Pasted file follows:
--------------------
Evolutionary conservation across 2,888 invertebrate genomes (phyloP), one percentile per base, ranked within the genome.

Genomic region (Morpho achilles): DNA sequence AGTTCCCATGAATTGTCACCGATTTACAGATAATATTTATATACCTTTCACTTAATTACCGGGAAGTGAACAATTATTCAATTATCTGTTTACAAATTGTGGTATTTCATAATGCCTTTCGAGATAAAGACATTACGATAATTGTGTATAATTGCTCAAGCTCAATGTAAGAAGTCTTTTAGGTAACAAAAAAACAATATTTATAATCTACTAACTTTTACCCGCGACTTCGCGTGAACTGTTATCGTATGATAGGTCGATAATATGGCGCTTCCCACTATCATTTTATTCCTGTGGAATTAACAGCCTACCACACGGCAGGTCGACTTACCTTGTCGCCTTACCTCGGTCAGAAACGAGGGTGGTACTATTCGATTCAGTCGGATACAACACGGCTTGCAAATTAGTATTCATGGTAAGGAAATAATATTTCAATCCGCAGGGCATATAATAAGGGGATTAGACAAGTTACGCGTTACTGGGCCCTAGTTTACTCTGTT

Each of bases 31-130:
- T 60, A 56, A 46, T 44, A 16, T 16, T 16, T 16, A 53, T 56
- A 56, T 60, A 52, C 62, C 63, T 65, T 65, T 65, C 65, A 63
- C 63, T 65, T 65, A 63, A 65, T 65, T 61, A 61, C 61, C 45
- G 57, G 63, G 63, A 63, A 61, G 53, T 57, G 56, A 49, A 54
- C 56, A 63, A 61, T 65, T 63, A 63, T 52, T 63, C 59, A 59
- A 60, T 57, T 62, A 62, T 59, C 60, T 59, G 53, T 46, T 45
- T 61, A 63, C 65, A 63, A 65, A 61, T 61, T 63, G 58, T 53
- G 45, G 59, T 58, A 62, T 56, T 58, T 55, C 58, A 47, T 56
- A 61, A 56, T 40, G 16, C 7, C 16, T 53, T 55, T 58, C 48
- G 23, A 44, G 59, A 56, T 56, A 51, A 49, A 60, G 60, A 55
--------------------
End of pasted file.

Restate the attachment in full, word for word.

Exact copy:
Evolutionary conservation across 2,888 invertebrate genomes (phyloP), one percentile per base, ranked within the genome.

Genomic region (Morpho achilles): DNA sequence AGTTCCCATGAATTGTCACCGATTTACAGATAATATTTATATACCTTTCACTTAATTACCGGGAAGTGAACAATTATTCAATTATCTGTTTACAAATTGTGGTATTTCATAATGCCTTTCGAGATAAAGACATTACGATAATTGTGTATAATTGCTCAAGCTCAATGTAAGAAGTCTTTTAGGTAACAAAAAAACAATATTTATAATCTACTAACTTTTACCCGCGACTTCGCGTGAACTGTTATCGTATGATAGGTCGATAATATGGCGCTTCCCACTATCATTTTATTCCTGTGGAATTAACAGCCTACCACACGGCAGGTCGACTTACCTTGTCGCCTTACCTCGGTCAGAAACGAGGGTGGTACTATTCGATTCAGTCGGATACAACACGGCTTGCAAATTAGTATTCATGGTAAGGAAATAATATTTCAATCCGCAGGGCATATAATAAGGGGATTAGACAAGTTACGCGTTACTGGGCCCTAGTTTACTCTGTT

Each of bases 31-130:
- T 60, A 56, A 46, T 44, A 16, T 16, T 16, T 16, A 53, T 56
- A 56, T 60, A 52, C 62, C 63, T 65, T 65, T 65, C 65, A 63
- C 63, T 65, T 65, A 63, A 65, T 65, T 61, A 61, C 61, C 45
- G 57, G 63, G 63, A 63, A 61, G 53, T 57, G 56, A 49, A 54
- C 56, A 63, A 61, T 65, T 63, A 63, T 52, T 63, C 59, A 59
- A 60, T 57, T 62, A 62, T 59, C 60, T 59, G 53, T 46, T 45
- T 61, A 63, C 65, A 63, A 65, A 61, T 61, T 63, G 58, T 53
- G 45, G 59, T 58, A 62, T 56, T 58, T 55, C 58, A 47, T 56
- A 61, A 56, T 40, G 16, C 7, C 16, T 53, T 55, T 58, C 48
- G 23, A 44, G 59, A 56, T 56, A 51, A 49, A 60, G 60, A 55